Clinton Double-Booked on Tour
By Al Kamen
Wednesday, July 14, 2004; Page A17
Four years ago, one of the big questions for presidential candidate Al Gore was what role his buddy Bill Clinton would play in the campaign. Answer: not much of one. Clinton was eager to hit the trail; the Goristas demurred.
This time Clinton is fixin' to be on the road quite a bit, promoting his book. But John F. Kerry's folks are looking to use him as much as possible. Maybe four years out of office there's a nostalgia factor kicking in a booming economy and budget surpluses. Clinton let the Kerry folks know he'll do whatever he can.
The publisher, Clinton's aides and the Kerry campaign are working out scheduling for the fall, "looking at synergy," one source said. There'll be some straight book-signing days, some combined signing-campaigning and quite a bit of straight campaigning.
But after the big-city book markets are done, don't be surprised to find Clinton spending a whole lot of time doing book-signing in the battleground states, especially in medium-sized cities, where a presidential visit can dominate the news.
Let's see. The publisher will want four to six hours of book-signing, but that, for Clinton, is scarcely a warm-up. Then perhaps an interview with the local paper and television. Leaves plenty of time for a speech at an area college, rallies with local and state candidates, an exclusive interview with a local political reporter, maybe a fundraiser and then on to the next stop.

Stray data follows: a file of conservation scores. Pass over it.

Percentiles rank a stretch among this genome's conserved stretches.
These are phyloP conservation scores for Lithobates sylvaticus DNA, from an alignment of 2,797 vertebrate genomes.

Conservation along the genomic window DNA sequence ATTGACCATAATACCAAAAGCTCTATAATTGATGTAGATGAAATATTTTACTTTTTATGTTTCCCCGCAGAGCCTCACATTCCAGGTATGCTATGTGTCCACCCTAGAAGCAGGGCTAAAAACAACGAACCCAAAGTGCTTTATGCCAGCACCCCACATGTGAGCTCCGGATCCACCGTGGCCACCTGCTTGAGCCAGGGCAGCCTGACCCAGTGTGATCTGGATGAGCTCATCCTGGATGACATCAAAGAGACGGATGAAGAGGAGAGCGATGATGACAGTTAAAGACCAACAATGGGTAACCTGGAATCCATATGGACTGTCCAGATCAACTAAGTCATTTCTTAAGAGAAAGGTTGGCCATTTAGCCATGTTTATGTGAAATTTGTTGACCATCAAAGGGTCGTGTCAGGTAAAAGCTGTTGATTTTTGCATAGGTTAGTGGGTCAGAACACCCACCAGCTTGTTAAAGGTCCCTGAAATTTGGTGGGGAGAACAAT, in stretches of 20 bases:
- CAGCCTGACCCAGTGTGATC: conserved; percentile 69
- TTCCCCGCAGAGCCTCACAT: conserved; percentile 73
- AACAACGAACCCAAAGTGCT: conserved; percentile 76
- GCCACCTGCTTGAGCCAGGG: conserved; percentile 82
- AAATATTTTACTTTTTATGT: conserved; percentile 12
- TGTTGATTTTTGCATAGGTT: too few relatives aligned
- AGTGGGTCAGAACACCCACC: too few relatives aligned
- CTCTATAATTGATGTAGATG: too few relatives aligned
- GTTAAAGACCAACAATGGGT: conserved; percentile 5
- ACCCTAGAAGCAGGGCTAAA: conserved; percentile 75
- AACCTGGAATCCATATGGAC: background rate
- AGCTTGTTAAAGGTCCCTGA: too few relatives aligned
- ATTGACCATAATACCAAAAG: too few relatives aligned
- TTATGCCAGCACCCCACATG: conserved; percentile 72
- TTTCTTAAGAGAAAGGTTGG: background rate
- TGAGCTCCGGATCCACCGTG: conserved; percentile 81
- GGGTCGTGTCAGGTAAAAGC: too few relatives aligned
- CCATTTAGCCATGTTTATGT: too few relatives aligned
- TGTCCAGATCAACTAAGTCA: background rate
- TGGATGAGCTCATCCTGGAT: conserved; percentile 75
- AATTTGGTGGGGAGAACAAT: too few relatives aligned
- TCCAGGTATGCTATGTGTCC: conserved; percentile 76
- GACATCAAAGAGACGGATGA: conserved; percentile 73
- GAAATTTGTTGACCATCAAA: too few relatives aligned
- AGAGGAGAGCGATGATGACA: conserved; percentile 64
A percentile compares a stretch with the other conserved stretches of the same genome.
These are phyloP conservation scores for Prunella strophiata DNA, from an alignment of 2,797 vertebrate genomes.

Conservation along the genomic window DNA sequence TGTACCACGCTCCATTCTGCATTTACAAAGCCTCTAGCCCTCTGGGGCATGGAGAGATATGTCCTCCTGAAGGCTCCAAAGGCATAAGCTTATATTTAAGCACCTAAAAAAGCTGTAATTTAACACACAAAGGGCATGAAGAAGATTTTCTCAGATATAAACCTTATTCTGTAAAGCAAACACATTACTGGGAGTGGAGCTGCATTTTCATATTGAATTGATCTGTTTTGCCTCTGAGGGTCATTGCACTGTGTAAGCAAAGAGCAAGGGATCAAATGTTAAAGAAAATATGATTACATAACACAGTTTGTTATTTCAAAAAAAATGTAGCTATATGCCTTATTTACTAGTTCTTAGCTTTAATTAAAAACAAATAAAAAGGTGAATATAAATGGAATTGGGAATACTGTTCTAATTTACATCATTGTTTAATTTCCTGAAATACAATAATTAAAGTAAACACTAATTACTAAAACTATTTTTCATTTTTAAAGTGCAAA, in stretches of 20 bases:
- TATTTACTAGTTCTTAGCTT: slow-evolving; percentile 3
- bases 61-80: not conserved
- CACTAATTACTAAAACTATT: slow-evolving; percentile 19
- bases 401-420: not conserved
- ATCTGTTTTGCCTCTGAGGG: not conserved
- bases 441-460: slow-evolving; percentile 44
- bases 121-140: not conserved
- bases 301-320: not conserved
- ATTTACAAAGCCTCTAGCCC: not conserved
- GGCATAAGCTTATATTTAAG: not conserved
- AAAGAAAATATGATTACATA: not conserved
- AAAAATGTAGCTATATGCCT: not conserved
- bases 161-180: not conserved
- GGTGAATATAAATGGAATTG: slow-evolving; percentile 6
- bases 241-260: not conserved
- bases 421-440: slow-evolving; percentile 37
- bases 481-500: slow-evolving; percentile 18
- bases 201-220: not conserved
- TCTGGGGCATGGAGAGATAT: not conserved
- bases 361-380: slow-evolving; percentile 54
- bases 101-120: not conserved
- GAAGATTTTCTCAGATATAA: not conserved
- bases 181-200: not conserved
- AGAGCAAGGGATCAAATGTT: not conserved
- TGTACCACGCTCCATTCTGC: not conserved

The oddest thing about this strategic book-signing idea is that it has been Clinton's plan since at least November, long before the book was done. A source earnestly laid out the idea back then that he'd be on tour. We naturally dismissed this out of hand as preposterous, since it was based on Clinton actually doing something on time, especially something as big as finishing a book.
Who knew they wouldn't edit it? (Couldn't resist.)
It's All in the Interpretation
Speaking of Clinton, who can forget the days of elevated political discourse, when the country cogitated on the many definitions of "is"?
Fortunately, that high level of philosophical contemplation continues. For example, last week the Senate intelligence committee concluded that the wife of former ambassador Joseph C. Wilson IV, CIA analyst Valerie Plame, had suggested to the agency that Wilson might check out Iraqi uranium purchases in Niger.
But Wilson said in his book that "Valerie had nothing to do with this matter. . . . She definitely had not proposed that I make this trip."
After the Senate committee report, he said he did not see what she did as a "recommendation."
So it depends on how you define "recommendation."
Or take President Bush's distancing himself from former Enron chief Kenneth L. Lay, who was indicted last week. "Well, first of all, Ken Lay is a supporter," Bush said when the scandal erupted in 2002. Bush said he decided to "leave him in place" as an appointee of former Texas governor Ann Richards to a state council. Quite magnanimous, considering Lay was Bush's biggest contributor in 1994.
This from a president who in 1997 wrote a chummy birthday note to Lay. "One of the sad things about old friends is that they seem to be getting older," Bush said in the typewritten letter, " -- just like you! 55 years old. Wow! That is really old. Thank goodness you have such a young, beautiful wife. Laura and I value our friendship with you. Best wishes to Linda, your family, and friends."
© 2004 The Washington Post Company